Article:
a. the bond term premium (6) has become increasingly sensitive to uncertainty about growth implying that the same degree of uncertainty about real activity led to stronger positive correlations as bond yields became more sensitive to the outlook for growth (7);

b. The pronounced effect of the equity risk premium on the equity discount rate in an ultra-low interest rate environment (8).

These longer-term influencers then need to be overlaid against a short-term “flight to safety” effect whereby bond-equity price correlation becomes significantly negative during equity market drawdowns (9).

So, when interest rates and inflation are low, certainty about economic factors is high and the potential for shock is low, correlation tends low to negative, and vice versa.

Equity and bond prices have been generally negatively correlated since around the late 1990s, marking an unusually prolonged period of high negative correlation. One reason for this has been the magnitude and persistence of the global financial crisis, which saw correlations become strongly negative in response to an increase in uncertainty about the economic outlook (Flight to Safety), which is consistent with other major downturns.

The prognosis for the future

Using Graph 2 and the findings from the analysis, it appears that the reversal points in the long-term trend occur, where there is a combination or one or more of the following events.

  1. A major economic or geopolitical shock;
  2. Material shift in the economic outlook or uncertainty about the economic outlook;
  3. Material shift in the level of inflation or interest rates and expectation about these factors;
  4. Material shift in the interaction between corporate earnings and interest rates;
  5. The pronounced effect of the equity risk premium on the equity discount rate.

It is very dangerous to attempt to predict the future especially when it comes to macroeconomic factors. But one can attempt to assess direction and trend. The past 10 years with the contribution of the GFC and the COVID-19 crisis has delivered more than a decade of ultra-low interest rates and inflation, and the combination of these factors has likely had the pronounced effect of the equity risk premium on the equity discount rate, mentioned in point 5 above.

Looking forward we can only anticipate higher inflation and interest rates, but the key question is will the world’s central banks be able to land a jumbo jet on a 5-cent piece and perfectly manage the interest rate environment to prevent excess inflation?

We see the probability of this as low heavily affected by:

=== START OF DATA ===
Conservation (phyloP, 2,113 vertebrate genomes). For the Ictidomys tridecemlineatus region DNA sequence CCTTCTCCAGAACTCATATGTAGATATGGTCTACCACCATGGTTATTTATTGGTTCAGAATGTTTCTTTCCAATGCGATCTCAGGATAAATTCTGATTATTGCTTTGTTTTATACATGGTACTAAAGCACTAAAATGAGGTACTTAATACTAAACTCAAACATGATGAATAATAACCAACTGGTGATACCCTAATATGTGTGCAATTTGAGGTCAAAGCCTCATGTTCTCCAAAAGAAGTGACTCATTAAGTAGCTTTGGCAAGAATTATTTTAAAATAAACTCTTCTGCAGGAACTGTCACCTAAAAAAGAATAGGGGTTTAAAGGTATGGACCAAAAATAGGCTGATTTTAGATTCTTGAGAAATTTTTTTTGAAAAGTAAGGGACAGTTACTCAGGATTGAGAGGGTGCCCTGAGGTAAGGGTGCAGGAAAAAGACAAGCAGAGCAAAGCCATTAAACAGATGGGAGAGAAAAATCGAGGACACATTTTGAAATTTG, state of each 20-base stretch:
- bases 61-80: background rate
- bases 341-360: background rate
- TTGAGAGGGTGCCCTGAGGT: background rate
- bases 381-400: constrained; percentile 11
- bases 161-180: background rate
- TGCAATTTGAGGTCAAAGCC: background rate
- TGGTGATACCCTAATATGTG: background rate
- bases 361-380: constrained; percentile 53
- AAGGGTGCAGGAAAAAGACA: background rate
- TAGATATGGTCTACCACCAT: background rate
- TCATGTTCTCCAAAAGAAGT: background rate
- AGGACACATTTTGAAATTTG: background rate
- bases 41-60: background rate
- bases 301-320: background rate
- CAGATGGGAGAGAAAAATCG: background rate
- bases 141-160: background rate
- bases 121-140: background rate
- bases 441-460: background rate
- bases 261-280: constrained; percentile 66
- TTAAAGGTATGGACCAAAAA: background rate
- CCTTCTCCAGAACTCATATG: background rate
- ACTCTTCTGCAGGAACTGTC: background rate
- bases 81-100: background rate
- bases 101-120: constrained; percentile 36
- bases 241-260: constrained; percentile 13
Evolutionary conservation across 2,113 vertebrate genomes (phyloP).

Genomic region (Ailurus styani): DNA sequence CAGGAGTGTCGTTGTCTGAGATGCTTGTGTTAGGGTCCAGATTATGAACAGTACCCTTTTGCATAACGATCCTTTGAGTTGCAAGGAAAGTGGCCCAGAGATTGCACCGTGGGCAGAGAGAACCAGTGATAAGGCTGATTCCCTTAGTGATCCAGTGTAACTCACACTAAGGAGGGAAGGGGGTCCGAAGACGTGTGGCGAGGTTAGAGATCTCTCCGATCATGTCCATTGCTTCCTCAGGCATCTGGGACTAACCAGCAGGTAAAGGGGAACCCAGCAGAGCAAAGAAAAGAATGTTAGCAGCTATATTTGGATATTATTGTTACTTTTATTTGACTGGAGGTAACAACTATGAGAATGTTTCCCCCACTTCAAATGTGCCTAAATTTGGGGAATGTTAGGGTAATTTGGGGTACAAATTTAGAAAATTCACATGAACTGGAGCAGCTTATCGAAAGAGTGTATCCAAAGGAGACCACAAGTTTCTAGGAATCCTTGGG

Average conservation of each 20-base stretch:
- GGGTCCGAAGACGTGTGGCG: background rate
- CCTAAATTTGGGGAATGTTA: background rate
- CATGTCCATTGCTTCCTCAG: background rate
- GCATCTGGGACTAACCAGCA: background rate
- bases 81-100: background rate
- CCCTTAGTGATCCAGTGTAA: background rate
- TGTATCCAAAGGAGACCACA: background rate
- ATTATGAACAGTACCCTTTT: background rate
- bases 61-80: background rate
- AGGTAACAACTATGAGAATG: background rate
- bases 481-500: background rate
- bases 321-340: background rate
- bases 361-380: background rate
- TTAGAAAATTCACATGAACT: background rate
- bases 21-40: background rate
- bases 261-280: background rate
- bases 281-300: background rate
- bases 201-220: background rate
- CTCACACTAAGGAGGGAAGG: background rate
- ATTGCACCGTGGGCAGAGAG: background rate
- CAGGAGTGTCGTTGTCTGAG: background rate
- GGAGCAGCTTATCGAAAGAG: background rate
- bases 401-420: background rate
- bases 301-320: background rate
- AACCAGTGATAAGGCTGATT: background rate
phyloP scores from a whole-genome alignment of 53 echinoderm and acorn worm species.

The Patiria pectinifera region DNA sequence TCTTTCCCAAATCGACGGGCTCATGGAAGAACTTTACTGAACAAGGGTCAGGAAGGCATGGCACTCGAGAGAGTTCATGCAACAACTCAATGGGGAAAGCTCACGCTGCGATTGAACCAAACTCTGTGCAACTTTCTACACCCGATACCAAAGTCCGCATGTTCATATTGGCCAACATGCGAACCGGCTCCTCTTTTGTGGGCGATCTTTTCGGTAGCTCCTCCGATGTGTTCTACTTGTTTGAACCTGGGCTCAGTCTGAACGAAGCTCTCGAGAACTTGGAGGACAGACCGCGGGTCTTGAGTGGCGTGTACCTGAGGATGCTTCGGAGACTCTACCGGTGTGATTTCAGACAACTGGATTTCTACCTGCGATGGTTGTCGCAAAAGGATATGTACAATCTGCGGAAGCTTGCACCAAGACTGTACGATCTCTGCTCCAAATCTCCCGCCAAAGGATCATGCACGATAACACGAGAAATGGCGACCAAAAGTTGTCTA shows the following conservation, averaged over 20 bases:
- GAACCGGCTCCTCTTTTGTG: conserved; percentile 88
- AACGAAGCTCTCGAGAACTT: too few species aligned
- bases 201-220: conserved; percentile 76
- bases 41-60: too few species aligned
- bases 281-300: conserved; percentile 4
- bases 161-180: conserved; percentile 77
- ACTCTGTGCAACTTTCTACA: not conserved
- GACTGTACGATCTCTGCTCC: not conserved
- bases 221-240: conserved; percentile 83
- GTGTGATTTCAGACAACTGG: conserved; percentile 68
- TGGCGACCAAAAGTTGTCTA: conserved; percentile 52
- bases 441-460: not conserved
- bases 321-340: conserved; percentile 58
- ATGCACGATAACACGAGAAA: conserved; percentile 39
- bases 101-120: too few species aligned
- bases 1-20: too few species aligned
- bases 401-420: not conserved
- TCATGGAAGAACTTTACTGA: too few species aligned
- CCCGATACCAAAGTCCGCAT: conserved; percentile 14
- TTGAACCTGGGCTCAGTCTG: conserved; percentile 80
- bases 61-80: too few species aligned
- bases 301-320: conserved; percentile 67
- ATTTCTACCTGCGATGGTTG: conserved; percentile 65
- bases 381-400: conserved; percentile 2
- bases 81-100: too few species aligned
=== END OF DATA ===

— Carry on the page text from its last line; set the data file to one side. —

• The magnitude of injected liquidity into the global economy in this recent economic crisis (10);
  • Past performance by Central Banks at times like these;
  • The added risk that we are dealing major supply chain shock delivered by COVID-19 and what appears to be an evolving new world order of deglobalisation.

In summary, we see substantial risk of a return to high positive correlation for bonds and equities in the near term, assuming that it has not already arrived, and as such consider the diversification value of the 60/40 portfolio as redundant.

So how does an investor achieve diversification without bonds? At CTE, we have used Alternative investments as a superior diversification option for our investors for 10 years. How we approach that market and access appropriate risk-weighted alternative investment opportunities will be the topic of our next paper.

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Notes:

(1) Comprising 60% equities and 40% bonds,

(2) As measured by the US Fed Funds rate.

(3) Schiller and Beltratti (1993)

(4) GDP growth and Unemployment new also found to have an effect; Johnson, Naik et al (2013)

(5) Li (2002), Andersson, Krylova and Vahamaa (2004)

(6) This is the premium in rate one receives for investing over a longer term

(7) Dick et al (2013)

(8) Duarte and Rosa (2013)

(9) This negative correlation, may reflect the possibility that uncertainty in earnings expectations raised the equity risk premium, thereby lowering equity prices, while reducing the term premium on bonds and hence pushing correlations upwards. Rankin and Idil (2014)

(10) The quantum of stimulus injected into the global economy in response to COVID-19 exceeds the sum of the stimulus from the past four economic crises including the GFC.

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John Morgan
Chief Investment Officer
CTE Investments

John Morgan has more than 30 years experience in the investment management, management consulting, corporate finance and chartered accounting industries, combined with four experience years as a CEO. John is the Chief Investment Officer at CTE...